Created by Baltasar Kormákur, best known for »
- Andrew Collins
Trapped: Season One
Created by Baltasar Kormákur.
In a remote town in Iceland, local police desperately try to solve a crime as a powerful storm descends upon the town.
The recent success of Trapped – or if you’re feeling like brushing up on your Icelandic, Ófærð – on TV screens could be put down to many things. Many will have been drawn to the promise of a tightly scripted whodunnit mystery, while others may find the prospect of a darkly humorous examination of Icelandic sociological problems something to discover. Most won’t have tuned in for the weather, which in Icelandic terms is truly something; the elemental forces impacting on human life at every turn. Forcing them onto land, freezing their bones and covering up evidence of the most grisly of crimes… »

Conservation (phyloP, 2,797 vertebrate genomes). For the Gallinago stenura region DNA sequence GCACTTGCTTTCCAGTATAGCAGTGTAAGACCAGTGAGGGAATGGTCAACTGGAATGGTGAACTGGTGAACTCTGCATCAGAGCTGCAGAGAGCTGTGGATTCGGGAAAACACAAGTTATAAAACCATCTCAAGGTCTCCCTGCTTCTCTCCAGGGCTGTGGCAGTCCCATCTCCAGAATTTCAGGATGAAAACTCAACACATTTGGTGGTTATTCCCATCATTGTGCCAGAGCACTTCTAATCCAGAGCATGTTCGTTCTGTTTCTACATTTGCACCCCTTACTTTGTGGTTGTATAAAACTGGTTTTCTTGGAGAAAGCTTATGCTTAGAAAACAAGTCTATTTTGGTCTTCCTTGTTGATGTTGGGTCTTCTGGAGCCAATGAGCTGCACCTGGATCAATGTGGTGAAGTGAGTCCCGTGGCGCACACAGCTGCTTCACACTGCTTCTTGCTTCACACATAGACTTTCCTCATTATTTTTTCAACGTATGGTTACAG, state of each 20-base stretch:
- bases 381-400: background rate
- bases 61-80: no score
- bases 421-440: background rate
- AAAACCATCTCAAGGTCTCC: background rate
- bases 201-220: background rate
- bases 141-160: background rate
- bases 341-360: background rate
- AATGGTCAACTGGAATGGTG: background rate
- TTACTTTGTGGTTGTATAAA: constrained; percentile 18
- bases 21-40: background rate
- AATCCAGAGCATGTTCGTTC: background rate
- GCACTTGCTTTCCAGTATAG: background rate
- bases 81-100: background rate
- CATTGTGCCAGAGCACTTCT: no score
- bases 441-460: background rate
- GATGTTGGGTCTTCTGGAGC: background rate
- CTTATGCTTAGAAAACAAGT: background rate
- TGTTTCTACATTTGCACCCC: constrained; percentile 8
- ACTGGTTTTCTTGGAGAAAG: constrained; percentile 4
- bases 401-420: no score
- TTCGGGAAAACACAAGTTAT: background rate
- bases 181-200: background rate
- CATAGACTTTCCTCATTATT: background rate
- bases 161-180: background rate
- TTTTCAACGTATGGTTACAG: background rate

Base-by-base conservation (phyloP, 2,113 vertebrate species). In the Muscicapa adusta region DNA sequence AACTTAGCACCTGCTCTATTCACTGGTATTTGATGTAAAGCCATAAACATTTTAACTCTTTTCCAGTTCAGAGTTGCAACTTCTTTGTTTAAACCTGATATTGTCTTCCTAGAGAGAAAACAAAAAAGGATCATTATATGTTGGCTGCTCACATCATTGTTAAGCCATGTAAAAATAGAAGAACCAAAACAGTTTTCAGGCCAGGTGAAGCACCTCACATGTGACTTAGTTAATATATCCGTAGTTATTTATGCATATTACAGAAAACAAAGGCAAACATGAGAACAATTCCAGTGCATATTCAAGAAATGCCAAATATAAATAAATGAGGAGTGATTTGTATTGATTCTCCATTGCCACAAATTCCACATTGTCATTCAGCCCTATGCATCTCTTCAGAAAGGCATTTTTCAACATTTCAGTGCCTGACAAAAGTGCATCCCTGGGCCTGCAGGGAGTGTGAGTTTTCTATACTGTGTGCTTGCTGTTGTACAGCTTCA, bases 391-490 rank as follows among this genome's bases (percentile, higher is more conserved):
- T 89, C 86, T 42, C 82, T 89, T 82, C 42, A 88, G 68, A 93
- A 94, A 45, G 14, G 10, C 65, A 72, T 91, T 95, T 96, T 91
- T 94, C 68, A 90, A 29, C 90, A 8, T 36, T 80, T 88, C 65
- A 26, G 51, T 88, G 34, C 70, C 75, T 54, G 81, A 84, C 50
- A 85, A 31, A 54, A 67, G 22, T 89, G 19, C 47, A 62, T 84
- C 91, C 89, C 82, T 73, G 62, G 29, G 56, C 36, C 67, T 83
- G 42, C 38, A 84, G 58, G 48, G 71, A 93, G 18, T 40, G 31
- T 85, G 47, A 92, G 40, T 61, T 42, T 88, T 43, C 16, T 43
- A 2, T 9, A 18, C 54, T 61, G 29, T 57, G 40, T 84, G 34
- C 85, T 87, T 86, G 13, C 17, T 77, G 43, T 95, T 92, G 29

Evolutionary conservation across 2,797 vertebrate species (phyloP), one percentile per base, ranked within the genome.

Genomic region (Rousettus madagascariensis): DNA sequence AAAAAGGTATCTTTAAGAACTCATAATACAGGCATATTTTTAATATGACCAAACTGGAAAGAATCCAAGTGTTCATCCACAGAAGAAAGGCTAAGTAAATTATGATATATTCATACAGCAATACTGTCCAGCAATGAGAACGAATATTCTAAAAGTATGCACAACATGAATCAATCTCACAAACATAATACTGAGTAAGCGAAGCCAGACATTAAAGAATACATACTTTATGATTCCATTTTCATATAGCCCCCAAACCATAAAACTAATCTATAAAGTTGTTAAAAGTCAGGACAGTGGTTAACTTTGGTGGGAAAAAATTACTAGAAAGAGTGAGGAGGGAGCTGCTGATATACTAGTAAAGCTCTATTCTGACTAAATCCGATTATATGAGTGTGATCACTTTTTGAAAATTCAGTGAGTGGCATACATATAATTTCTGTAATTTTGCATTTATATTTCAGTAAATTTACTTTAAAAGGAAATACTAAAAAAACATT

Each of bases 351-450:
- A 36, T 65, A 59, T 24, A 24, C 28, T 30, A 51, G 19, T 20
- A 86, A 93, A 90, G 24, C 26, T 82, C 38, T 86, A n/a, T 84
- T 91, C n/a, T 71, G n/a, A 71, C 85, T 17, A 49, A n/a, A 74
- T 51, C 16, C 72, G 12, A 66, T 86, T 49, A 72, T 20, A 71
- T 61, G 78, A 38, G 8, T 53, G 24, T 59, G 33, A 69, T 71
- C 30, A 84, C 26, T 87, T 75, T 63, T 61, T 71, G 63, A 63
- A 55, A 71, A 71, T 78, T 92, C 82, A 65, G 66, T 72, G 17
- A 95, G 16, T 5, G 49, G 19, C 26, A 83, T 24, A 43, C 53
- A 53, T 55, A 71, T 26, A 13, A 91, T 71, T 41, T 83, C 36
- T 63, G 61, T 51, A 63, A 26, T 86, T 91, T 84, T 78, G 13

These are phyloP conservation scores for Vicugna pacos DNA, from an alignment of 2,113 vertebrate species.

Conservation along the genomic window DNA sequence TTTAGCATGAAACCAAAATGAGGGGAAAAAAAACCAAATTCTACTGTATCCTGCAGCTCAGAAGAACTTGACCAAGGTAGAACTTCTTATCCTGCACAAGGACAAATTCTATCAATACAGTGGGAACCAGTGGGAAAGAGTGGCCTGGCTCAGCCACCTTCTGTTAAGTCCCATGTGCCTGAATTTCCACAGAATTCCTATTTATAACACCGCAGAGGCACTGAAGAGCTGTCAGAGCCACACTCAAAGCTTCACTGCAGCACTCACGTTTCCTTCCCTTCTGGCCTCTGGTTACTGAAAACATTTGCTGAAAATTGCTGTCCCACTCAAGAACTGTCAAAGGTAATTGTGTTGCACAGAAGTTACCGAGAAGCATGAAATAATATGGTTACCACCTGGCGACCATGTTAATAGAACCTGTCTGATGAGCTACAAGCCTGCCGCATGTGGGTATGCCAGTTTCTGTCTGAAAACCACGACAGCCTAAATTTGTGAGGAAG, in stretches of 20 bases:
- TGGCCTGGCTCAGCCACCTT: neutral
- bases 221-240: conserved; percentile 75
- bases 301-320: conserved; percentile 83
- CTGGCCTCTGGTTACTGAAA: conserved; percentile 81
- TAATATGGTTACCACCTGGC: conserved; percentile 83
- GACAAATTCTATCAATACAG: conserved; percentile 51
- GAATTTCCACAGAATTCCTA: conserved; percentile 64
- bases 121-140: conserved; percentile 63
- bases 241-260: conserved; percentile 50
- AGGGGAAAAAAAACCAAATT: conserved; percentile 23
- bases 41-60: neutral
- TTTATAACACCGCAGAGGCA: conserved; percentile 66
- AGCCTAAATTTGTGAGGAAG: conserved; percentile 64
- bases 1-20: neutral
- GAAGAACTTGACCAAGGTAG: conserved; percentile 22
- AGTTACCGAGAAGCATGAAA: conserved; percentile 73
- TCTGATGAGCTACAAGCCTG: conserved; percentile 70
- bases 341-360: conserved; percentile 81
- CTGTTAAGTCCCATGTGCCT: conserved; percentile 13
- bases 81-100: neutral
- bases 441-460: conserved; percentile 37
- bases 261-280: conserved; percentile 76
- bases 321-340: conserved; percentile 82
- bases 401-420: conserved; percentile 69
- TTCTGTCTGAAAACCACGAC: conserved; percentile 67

- Robert W Monk
From Prisoners to Nightcrawler to the icy hills of Baltasar Kormákur’s gruelling survival pic Everest, Jake Gyllenhaal’s resume has been littered with eye-catching performances in recent years, and the actor will soon add another feather to his cap with the release of Jean-Marc Vallee’s (Dallas Buyers Club) character drama, Demolition.
Playing the part of Davis Mitchell, Gyllenhaal’s protagonist is a wonderful fusion of bemusement and frank honesty, even in the face of a personal crisis. Seeking an outlet for his grief – even if he isn’t aware of it – Davis makes a mountain out of a mole hill when he decides to pen complaints to a vending machine company over a broken machine, catching the attention of Naomi Watts’ customer service rep, Karen.
In anticipation of the film’s arrival at the beginning of next month, We Got This Covered caught up with Gyllenhaal to discuss »